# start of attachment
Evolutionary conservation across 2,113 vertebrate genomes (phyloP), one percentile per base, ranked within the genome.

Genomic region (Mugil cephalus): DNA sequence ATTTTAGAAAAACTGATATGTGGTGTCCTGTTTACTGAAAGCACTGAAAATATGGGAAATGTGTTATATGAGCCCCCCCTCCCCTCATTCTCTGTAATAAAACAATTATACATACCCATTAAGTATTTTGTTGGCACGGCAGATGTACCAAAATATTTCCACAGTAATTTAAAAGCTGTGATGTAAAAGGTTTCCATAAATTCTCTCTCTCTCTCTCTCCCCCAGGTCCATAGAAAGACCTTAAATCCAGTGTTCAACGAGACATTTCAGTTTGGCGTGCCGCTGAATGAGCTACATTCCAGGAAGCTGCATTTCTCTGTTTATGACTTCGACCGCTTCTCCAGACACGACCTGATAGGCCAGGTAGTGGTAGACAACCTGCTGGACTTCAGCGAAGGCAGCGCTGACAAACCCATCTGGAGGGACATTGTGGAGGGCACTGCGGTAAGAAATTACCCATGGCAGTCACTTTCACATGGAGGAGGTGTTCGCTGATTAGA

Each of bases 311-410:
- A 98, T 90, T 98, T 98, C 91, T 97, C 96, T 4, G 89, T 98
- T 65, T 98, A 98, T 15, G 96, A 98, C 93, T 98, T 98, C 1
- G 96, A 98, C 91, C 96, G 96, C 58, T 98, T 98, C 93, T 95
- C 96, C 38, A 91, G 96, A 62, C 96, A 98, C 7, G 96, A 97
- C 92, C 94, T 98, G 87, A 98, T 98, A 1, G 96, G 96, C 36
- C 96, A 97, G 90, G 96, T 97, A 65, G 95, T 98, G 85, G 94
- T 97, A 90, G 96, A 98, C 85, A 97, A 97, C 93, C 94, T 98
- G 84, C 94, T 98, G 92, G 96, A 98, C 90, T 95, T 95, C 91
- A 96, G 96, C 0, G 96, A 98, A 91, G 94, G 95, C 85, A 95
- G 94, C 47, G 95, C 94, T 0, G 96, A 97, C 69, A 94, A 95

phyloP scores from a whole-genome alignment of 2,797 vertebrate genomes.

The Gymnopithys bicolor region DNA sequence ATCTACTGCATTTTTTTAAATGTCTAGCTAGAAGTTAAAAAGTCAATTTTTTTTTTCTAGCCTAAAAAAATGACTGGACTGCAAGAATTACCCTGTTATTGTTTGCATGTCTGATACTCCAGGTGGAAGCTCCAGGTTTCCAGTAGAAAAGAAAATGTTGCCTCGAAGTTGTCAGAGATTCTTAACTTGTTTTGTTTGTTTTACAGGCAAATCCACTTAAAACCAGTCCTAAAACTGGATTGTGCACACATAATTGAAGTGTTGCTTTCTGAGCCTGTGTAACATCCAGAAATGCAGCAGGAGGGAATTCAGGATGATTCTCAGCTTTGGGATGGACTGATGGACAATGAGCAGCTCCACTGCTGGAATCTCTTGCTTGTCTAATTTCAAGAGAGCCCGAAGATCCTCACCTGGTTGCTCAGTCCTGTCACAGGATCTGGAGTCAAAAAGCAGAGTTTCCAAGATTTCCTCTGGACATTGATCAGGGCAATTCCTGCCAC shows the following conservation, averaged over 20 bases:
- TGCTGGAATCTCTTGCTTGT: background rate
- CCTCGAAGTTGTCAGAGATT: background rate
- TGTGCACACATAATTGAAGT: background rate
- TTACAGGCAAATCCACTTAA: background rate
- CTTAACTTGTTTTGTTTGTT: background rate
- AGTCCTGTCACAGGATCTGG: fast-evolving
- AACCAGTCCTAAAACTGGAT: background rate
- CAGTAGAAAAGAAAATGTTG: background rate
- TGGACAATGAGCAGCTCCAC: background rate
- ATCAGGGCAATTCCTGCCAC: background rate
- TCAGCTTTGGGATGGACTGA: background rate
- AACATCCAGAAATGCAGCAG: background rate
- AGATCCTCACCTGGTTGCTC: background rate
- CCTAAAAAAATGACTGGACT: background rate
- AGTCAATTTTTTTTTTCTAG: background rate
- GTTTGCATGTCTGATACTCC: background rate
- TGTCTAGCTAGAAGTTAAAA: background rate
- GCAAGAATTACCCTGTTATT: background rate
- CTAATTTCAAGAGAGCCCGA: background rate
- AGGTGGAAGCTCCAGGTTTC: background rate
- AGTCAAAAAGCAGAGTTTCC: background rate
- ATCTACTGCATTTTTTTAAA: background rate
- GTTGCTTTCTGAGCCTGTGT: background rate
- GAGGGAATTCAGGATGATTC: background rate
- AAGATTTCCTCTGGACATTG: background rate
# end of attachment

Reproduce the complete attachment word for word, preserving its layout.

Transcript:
Evolutionary conservation across 2,113 vertebrate genomes (phyloP), one percentile per base, ranked within the genome.

Genomic region (Mugil cephalus): DNA sequence ATTTTAGAAAAACTGATATGTGGTGTCCTGTTTACTGAAAGCACTGAAAATATGGGAAATGTGTTATATGAGCCCCCCCTCCCCTCATTCTCTGTAATAAAACAATTATACATACCCATTAAGTATTTTGTTGGCACGGCAGATGTACCAAAATATTTCCACAGTAATTTAAAAGCTGTGATGTAAAAGGTTTCCATAAATTCTCTCTCTCTCTCTCTCCCCCAGGTCCATAGAAAGACCTTAAATCCAGTGTTCAACGAGACATTTCAGTTTGGCGTGCCGCTGAATGAGCTACATTCCAGGAAGCTGCATTTCTCTGTTTATGACTTCGACCGCTTCTCCAGACACGACCTGATAGGCCAGGTAGTGGTAGACAACCTGCTGGACTTCAGCGAAGGCAGCGCTGACAAACCCATCTGGAGGGACATTGTGGAGGGCACTGCGGTAAGAAATTACCCATGGCAGTCACTTTCACATGGAGGAGGTGTTCGCTGATTAGA

Each of bases 311-410:
- A 98, T 90, T 98, T 98, C 91, T 97, C 96, T 4, G 89, T 98
- T 65, T 98, A 98, T 15, G 96, A 98, C 93, T 98, T 98, C 1
- G 96, A 98, C 91, C 96, G 96, C 58, T 98, T 98, C 93, T 95
- C 96, C 38, A 91, G 96, A 62, C 96, A 98, C 7, G 96, A 97
- C 92, C 94, T 98, G 87, A 98, T 98, A 1, G 96, G 96, C 36
- C 96, A 97, G 90, G 96, T 97, A 65, G 95, T 98, G 85, G 94
- T 97, A 90, G 96, A 98, C 85, A 97, A 97, C 93, C 94, T 98
- G 84, C 94, T 98, G 92, G 96, A 98, C 90, T 95, T 95, C 91
- A 96, G 96, C 0, G 96, A 98, A 91, G 94, G 95, C 85, A 95
- G 94, C 47, G 95, C 94, T 0, G 96, A 97, C 69, A 94, A 95

phyloP scores from a whole-genome alignment of 2,797 vertebrate genomes.

The Gymnopithys bicolor region DNA sequence ATCTACTGCATTTTTTTAAATGTCTAGCTAGAAGTTAAAAAGTCAATTTTTTTTTTCTAGCCTAAAAAAATGACTGGACTGCAAGAATTACCCTGTTATTGTTTGCATGTCTGATACTCCAGGTGGAAGCTCCAGGTTTCCAGTAGAAAAGAAAATGTTGCCTCGAAGTTGTCAGAGATTCTTAACTTGTTTTGTTTGTTTTACAGGCAAATCCACTTAAAACCAGTCCTAAAACTGGATTGTGCACACATAATTGAAGTGTTGCTTTCTGAGCCTGTGTAACATCCAGAAATGCAGCAGGAGGGAATTCAGGATGATTCTCAGCTTTGGGATGGACTGATGGACAATGAGCAGCTCCACTGCTGGAATCTCTTGCTTGTCTAATTTCAAGAGAGCCCGAAGATCCTCACCTGGTTGCTCAGTCCTGTCACAGGATCTGGAGTCAAAAAGCAGAGTTTCCAAGATTTCCTCTGGACATTGATCAGGGCAATTCCTGCCAC shows the following conservation, averaged over 20 bases:
- TGCTGGAATCTCTTGCTTGT: background rate
- CCTCGAAGTTGTCAGAGATT: background rate
- TGTGCACACATAATTGAAGT: background rate
- TTACAGGCAAATCCACTTAA: background rate
- CTTAACTTGTTTTGTTTGTT: background rate
- AGTCCTGTCACAGGATCTGG: fast-evolving
- AACCAGTCCTAAAACTGGAT: background rate
- CAGTAGAAAAGAAAATGTTG: background rate
- TGGACAATGAGCAGCTCCAC: background rate
- ATCAGGGCAATTCCTGCCAC: background rate
- TCAGCTTTGGGATGGACTGA: background rate
- AACATCCAGAAATGCAGCAG: background rate
- AGATCCTCACCTGGTTGCTC: background rate
- CCTAAAAAAATGACTGGACT: background rate
- AGTCAATTTTTTTTTTCTAG: background rate
- GTTTGCATGTCTGATACTCC: background rate
- TGTCTAGCTAGAAGTTAAAA: background rate
- GCAAGAATTACCCTGTTATT: background rate
- CTAATTTCAAGAGAGCCCGA: background rate
- AGGTGGAAGCTCCAGGTTTC: background rate
- AGTCAAAAAGCAGAGTTTCC: background rate
- ATCTACTGCATTTTTTTAAA: background rate
- GTTGCTTTCTGAGCCTGTGT: background rate
- GAGGGAATTCAGGATGATTC: background rate
- AAGATTTCCTCTGGACATTG: background rate